- Toast the bread in the oven. Drizzle the big chunks of bread with a little bit of extra virgin olive oil and toast in a high-heated oven (400 degrees F) for just 10 minutes or so. The olive oil flavors the bread and it will crsip up just enough in the oven. Although the bread will soften quite a bit in the soup, I think this step does make a difference.
- Keep some of the toasted bread to garnish the soup for texture. This way, you'll also have some if you need it later!
- When to add the bread to your ribollita soup? In this recipe, I add a portion of the bread to the pot of bean and vegetable soup toward the end of cooking time (or a few minutes before serving) the bread soaks some fo the liquid beautifully. You can also add the bread in the serving bowls directly and ladle the soup on top, give it a few minutes to absorb. But, if you're not serving the soup rightaway, you'll want to hold the bread and add it later (see my make ahead note below).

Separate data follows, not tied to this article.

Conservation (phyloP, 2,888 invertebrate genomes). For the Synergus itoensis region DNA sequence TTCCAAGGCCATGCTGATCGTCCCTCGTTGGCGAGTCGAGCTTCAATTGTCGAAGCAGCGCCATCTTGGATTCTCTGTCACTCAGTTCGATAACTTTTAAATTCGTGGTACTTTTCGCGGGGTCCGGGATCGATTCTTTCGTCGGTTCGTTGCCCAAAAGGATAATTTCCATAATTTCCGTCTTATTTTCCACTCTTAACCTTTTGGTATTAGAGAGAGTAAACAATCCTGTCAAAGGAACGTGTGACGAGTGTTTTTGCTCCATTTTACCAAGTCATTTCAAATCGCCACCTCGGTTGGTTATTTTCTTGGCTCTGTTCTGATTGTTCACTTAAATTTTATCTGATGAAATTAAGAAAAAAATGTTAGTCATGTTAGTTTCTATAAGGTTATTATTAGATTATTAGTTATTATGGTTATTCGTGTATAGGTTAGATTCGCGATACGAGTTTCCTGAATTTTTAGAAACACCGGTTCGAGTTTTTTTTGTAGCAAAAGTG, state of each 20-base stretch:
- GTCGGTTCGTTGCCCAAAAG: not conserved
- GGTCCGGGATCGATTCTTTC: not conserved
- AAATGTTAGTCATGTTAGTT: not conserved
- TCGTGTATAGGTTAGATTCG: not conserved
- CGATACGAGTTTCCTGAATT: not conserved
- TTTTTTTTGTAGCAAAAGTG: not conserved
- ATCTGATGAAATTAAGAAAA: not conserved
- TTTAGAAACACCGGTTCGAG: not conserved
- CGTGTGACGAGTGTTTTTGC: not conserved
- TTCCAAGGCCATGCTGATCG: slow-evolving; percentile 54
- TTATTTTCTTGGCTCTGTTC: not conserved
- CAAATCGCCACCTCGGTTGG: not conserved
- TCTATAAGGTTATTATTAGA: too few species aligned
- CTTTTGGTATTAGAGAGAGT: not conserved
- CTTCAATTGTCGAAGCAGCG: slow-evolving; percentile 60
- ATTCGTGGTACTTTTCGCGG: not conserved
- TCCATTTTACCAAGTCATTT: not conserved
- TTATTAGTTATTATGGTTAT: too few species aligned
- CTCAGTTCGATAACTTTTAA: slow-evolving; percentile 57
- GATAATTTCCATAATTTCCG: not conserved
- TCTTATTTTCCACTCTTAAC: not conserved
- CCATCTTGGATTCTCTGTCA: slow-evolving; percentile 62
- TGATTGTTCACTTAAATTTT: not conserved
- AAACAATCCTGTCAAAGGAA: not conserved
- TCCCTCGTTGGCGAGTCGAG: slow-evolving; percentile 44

Typically, a few fresh or dry herbs are used. In this recipe we have thyme sprigs, bay leaf, and dry oregano. And if you like a bit of heat, add a pinch of crushed red pepper flakes.
But the secret flavor maker is: Parmesan rind! If you used to throw away your cheese rind, you need to keep it in your freezer for soup recipes like this one.
As the soup simmers beautifully, the Parmesan rind will dissolve some (or entirely depending on how much you used), imparting richness and flavor. You will take out whatever is left of the rind along with the bay leaf and thyme springs before serving.
Tips for make-ahead ribollita
Yes, this Tuscan white bean soup is even better the next day, remember the beans and vegetables are meant to be reboiled again for even more flavor, but here is what you want to do for best results:
- Cook the soup with the beans and vegetables but leave the bread out.
- When ready to serve, reboil the soup (remember, it's meant to be reboiled).
- Tear the bread apart and toast with a bit of extra virgin olive oil in the oven.
- Add the toasted bread in the boiling soup and give it a few minutes to absorb (and it's always a good idea to leave some of the toasted bread for garnish, this gives some texture)
Can I make this soup in the slow cooker?